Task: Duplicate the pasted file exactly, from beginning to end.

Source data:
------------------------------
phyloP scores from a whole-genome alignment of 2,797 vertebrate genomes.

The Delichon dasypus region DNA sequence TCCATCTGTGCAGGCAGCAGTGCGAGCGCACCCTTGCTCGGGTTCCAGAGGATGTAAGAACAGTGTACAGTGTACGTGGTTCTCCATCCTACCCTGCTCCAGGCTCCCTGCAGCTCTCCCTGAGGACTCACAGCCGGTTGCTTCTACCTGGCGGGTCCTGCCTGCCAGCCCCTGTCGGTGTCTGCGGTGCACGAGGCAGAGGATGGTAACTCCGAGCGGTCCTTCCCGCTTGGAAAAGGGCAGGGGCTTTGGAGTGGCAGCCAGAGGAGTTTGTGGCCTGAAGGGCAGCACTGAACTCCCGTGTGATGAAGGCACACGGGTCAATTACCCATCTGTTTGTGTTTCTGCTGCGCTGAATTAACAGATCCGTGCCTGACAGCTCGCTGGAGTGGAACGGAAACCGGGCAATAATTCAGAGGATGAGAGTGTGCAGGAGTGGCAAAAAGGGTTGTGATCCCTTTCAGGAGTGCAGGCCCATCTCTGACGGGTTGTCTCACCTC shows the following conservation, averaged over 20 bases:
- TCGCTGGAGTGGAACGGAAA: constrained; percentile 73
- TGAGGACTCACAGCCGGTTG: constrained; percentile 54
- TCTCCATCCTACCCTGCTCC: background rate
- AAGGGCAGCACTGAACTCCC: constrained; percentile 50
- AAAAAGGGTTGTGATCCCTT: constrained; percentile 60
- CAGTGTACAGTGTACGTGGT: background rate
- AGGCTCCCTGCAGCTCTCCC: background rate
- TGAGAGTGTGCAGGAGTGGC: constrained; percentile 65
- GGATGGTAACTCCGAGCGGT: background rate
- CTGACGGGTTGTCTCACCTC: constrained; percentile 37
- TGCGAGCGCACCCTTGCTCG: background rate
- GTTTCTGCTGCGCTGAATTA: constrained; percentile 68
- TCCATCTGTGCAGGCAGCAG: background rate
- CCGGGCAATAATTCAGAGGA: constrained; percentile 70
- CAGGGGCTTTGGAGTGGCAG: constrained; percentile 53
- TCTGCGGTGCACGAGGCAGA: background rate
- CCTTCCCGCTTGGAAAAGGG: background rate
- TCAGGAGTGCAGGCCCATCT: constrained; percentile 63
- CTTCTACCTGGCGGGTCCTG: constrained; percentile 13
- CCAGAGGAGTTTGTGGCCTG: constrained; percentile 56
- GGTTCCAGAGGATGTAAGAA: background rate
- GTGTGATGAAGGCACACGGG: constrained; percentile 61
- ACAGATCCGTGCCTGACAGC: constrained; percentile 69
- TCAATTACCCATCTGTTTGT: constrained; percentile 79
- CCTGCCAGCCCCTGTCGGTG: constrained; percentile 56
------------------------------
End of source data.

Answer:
phyloP scores from a whole-genome alignment of 2,797 vertebrate genomes.

The Delichon dasypus region DNA sequence TCCATCTGTGCAGGCAGCAGTGCGAGCGCACCCTTGCTCGGGTTCCAGAGGATGTAAGAACAGTGTACAGTGTACGTGGTTCTCCATCCTACCCTGCTCCAGGCTCCCTGCAGCTCTCCCTGAGGACTCACAGCCGGTTGCTTCTACCTGGCGGGTCCTGCCTGCCAGCCCCTGTCGGTGTCTGCGGTGCACGAGGCAGAGGATGGTAACTCCGAGCGGTCCTTCCCGCTTGGAAAAGGGCAGGGGCTTTGGAGTGGCAGCCAGAGGAGTTTGTGGCCTGAAGGGCAGCACTGAACTCCCGTGTGATGAAGGCACACGGGTCAATTACCCATCTGTTTGTGTTTCTGCTGCGCTGAATTAACAGATCCGTGCCTGACAGCTCGCTGGAGTGGAACGGAAACCGGGCAATAATTCAGAGGATGAGAGTGTGCAGGAGTGGCAAAAAGGGTTGTGATCCCTTTCAGGAGTGCAGGCCCATCTCTGACGGGTTGTCTCACCTC shows the following conservation, averaged over 20 bases:
- TCGCTGGAGTGGAACGGAAA: constrained; percentile 73
- TGAGGACTCACAGCCGGTTG: constrained; percentile 54
- TCTCCATCCTACCCTGCTCC: background rate
- AAGGGCAGCACTGAACTCCC: constrained; percentile 50
- AAAAAGGGTTGTGATCCCTT: constrained; percentile 60
- CAGTGTACAGTGTACGTGGT: background rate
- AGGCTCCCTGCAGCTCTCCC: background rate
- TGAGAGTGTGCAGGAGTGGC: constrained; percentile 65
- GGATGGTAACTCCGAGCGGT: background rate
- CTGACGGGTTGTCTCACCTC: constrained; percentile 37
- TGCGAGCGCACCCTTGCTCG: background rate
- GTTTCTGCTGCGCTGAATTA: constrained; percentile 68
- TCCATCTGTGCAGGCAGCAG: background rate
- CCGGGCAATAATTCAGAGGA: constrained; percentile 70
- CAGGGGCTTTGGAGTGGCAG: constrained; percentile 53
- TCTGCGGTGCACGAGGCAGA: background rate
- CCTTCCCGCTTGGAAAAGGG: background rate
- TCAGGAGTGCAGGCCCATCT: constrained; percentile 63
- CTTCTACCTGGCGGGTCCTG: constrained; percentile 13
- CCAGAGGAGTTTGTGGCCTG: constrained; percentile 56
- GGTTCCAGAGGATGTAAGAA: background rate
- GTGTGATGAAGGCACACGGG: constrained; percentile 61
- ACAGATCCGTGCCTGACAGC: constrained; percentile 69
- TCAATTACCCATCTGTTTGT: constrained; percentile 79
- CCTGCCAGCCCCTGTCGGTG: constrained; percentile 56